“For a very long time, departments thought that if they owned the data, they had the power. This runs counter to the whole concept of data democratization. Instead, they need to understand that if they provide access to the data they generate, they actually have greater power as they are able to direct people to the right place to find useful data. It’s a radical change in philosophy and culture.”

Matthieu Blanc, CDO of Caisse des Dépôts

“There are silos because very often we find the equation ‘one job = one tool = one database’. To overcome silos, you need to set up exchanges and organize a value chain, encourage inter-departmental synergies and ensure that projects deliver results.”

CDO, Energy Sector

“Today, there is still a lot of reluctance to share data. One reason is that some may see it as a loss of their usefulness or influence since others will be able to access this data without them. Removing this reluctance can be done by directives from senior managers (if they are on board with the concept), but the most effective way is to educate data owners to become more aware of the benefits for all.”

Florent Verrière CDO of EDF

Data portals: creating a one-stop shop for data

A data portal is essential to enable everyone to easily and quickly access data from across the organization. However, the research shows that just 8% of organizations have an internal portal to underpin data access. Showing their relative lack of maturity, in 32% of organizations executives said data was sent via files, with 27% sharing it in meetings.

 

“One of our challenges is to eradicate information that circulates in files that are not controlled. It is therefore important for employees to be able to find the right data on their own in order to meet their needs. The purpose is to provide employees with data that is referenced, that we are sure is the right data and that can be used. “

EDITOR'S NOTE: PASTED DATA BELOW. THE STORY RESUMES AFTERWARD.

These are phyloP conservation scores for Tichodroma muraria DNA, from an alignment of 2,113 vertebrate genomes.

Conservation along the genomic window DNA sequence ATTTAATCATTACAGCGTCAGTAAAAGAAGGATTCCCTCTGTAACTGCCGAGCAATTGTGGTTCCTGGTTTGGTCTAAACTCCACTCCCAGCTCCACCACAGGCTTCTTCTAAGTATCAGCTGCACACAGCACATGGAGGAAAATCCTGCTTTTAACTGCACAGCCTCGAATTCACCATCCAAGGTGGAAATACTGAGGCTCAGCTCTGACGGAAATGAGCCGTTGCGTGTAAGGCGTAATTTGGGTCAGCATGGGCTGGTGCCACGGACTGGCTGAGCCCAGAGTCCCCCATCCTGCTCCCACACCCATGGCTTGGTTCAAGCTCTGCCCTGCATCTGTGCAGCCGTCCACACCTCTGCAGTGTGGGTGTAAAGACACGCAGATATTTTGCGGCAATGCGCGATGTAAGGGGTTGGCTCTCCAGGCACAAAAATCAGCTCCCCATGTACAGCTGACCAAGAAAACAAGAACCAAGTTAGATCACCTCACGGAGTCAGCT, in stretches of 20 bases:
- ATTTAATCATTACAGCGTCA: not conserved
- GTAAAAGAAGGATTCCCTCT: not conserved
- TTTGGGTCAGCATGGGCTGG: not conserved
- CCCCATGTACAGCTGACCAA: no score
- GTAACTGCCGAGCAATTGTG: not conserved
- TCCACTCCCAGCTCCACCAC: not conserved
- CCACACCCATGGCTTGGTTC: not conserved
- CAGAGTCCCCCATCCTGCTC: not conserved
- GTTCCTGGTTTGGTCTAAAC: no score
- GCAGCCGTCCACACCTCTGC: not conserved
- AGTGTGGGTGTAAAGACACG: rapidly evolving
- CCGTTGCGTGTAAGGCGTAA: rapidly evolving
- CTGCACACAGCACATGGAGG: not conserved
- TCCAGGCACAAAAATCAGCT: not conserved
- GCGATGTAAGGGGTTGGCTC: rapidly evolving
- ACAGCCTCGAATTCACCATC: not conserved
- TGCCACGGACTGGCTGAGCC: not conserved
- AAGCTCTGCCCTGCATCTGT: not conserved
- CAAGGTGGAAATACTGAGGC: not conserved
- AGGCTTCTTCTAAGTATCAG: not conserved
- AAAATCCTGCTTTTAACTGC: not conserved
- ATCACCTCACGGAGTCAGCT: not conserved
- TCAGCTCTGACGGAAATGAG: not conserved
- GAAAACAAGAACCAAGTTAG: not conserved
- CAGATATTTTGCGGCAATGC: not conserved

Florent Verrière, CDO of energy company EDF.

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Today, 61% of the decision-makers surveyed are generally satisfied with their organization’s choices in terms of data use, meaning that over a third (39%) don’t feel that their needs are being met. Only 66% of decision-makers believe it is quick and easy to access the data they need, and for half (50%), accessing data requires specific skills, or requires them to speak to an expert analyst (48%).

Backing this up, nearly half (48%) believe there’s a gap between their organization’s ambitions to do more with data, and the actual position today. This demonstrates a concrete need for action, putting in place data foundations, infrastructure and culture.

Looking forward, over half of leaders (59%) are confident that things will change for the better, with their organization implementing a centralized approach to managing internal data, such as by recruiting a CDO, setting up a data governance framework or deploying a data portal.

The unclear role of the CDO

However, even though 85% of decision-makers say their organization already has a Chief Data Officer, there is a widespread confusion about their role. Only 49% of executives say that the CDO role is properly defined, leading to issues around scope and decision-making. To overcome this, CDOs need to gain agreement on their responsibilities and use their position to drive clarity and results.

 

“Every time I go to meet new managers, I explain to them what my daily life consists of – creating a data culture, building data infrastructure, and supporting projects to solve problems. It is important to share progress and to publicize successful initiatives and projects.”

Jean-Yves Mahé, CDO of the French Ministry for Europe and Foreign Affairs

“To succeed in democratizing the use of data, we need strong sponsorship from a convinced Executive Committee that is ready to put in the right resources. You need to show them that data is vital across all business processes.”

CDO, Energy Sector.

“On the executive side, they have not always fully understood what the role of the CDO is and the importance of data governance, which is still something abstract to them.”

Florent Verrière, EDF

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On the positive side, the latest Data Democratization Study shows that progress has been made since last year. However, challenges remain in terms of turning vision into reality, justifying investment and changing culture. Overcoming these obstacles requires CDOs to take the lead, educating senior management, helping to create a company-wide data culture and adopting the right approaches to break down silos and centralize data sharing through data portals. Only then will organizations become truly data-centric, enabling data democratization.

Articles on the same topic : Data Sharing Data democratization Governance Data portal